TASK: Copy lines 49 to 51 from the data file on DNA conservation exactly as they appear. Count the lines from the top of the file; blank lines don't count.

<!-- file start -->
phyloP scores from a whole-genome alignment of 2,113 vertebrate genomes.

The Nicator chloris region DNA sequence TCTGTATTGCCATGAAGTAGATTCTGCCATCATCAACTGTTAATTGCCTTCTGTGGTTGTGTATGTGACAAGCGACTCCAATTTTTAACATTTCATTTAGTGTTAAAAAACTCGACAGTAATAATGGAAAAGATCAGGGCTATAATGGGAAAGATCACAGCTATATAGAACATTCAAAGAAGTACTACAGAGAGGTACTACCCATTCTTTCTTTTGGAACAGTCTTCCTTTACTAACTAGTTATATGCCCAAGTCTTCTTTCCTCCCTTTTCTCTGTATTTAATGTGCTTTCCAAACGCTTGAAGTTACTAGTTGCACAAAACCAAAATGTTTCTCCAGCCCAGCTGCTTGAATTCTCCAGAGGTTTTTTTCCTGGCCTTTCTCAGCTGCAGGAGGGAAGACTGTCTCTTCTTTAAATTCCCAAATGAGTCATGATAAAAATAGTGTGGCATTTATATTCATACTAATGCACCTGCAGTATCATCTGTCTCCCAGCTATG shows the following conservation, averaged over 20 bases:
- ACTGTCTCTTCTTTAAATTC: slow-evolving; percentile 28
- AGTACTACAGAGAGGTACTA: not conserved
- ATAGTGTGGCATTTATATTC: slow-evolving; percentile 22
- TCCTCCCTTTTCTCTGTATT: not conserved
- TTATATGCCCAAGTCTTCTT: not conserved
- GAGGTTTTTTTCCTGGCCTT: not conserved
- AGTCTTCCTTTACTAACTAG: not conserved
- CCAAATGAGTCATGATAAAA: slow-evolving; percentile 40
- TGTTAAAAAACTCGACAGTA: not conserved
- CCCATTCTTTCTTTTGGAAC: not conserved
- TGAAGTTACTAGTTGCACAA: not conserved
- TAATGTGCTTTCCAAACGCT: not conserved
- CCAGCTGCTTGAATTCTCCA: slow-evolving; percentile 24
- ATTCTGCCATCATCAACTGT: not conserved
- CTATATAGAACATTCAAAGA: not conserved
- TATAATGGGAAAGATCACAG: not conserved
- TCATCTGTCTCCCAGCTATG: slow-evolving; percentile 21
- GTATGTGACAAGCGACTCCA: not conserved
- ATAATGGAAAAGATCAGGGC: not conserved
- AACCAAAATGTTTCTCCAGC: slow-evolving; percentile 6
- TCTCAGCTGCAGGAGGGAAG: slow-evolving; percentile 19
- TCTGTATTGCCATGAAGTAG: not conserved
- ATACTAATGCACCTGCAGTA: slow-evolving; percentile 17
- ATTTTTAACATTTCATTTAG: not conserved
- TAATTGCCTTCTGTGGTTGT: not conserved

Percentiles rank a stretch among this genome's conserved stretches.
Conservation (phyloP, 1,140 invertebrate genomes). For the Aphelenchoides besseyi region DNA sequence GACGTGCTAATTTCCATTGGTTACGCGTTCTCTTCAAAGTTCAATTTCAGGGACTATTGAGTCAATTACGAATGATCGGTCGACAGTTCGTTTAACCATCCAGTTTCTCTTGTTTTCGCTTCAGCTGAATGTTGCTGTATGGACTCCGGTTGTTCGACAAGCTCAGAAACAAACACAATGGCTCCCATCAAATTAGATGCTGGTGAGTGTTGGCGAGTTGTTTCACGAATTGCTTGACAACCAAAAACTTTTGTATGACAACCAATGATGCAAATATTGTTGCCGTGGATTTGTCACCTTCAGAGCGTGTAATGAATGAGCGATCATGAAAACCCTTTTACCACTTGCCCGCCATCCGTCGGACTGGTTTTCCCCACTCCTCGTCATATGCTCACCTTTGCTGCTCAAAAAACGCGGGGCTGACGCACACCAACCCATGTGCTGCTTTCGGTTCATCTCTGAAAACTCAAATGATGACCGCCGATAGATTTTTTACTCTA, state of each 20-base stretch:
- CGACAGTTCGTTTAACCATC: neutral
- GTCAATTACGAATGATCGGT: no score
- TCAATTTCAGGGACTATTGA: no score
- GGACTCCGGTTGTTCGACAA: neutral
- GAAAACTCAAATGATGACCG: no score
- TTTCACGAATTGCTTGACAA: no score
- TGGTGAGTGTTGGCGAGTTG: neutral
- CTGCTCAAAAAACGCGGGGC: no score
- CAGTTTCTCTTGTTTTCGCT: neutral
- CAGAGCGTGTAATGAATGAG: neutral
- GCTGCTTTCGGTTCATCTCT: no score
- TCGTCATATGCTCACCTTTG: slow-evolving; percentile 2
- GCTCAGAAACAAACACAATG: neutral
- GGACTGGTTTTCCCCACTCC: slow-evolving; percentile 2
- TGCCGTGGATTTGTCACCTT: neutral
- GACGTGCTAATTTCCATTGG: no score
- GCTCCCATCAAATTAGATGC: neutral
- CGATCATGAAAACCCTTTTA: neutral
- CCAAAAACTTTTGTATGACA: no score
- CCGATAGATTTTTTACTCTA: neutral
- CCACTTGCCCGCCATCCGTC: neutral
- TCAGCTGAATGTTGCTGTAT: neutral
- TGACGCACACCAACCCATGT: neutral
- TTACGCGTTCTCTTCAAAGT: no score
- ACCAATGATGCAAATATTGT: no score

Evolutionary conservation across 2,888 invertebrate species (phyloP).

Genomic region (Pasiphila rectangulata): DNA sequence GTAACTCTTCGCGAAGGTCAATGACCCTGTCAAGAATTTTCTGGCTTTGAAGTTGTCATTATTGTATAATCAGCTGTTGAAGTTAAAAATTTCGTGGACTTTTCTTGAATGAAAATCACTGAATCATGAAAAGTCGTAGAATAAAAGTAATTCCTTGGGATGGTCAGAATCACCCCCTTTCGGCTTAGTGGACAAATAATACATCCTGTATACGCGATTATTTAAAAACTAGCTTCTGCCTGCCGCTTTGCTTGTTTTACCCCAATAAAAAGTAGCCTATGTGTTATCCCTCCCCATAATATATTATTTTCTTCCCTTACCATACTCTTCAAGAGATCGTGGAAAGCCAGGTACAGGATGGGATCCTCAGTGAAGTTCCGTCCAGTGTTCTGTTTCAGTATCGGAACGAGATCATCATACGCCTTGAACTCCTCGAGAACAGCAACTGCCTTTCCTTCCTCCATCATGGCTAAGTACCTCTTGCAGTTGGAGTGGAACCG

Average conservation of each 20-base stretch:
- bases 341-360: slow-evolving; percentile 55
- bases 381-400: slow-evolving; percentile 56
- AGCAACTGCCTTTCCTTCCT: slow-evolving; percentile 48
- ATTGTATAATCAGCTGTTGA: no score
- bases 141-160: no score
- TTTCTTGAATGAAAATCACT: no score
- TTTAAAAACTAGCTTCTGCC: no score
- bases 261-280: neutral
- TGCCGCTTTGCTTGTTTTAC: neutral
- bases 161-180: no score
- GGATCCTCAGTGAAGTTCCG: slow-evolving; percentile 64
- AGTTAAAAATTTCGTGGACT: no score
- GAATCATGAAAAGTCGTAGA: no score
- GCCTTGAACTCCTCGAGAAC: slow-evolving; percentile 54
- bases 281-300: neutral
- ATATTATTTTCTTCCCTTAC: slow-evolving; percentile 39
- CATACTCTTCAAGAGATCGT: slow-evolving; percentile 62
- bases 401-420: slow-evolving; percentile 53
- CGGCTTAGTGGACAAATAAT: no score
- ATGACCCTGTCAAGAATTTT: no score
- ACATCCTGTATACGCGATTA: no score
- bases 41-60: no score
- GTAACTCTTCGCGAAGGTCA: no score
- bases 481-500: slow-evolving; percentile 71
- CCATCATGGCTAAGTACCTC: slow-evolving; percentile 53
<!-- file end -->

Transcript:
- CCGATAGATTTTTTACTCTA: neutral
- CCACTTGCCCGCCATCCGTC: neutral
- TCAGCTGAATGTTGCTGTAT: neutral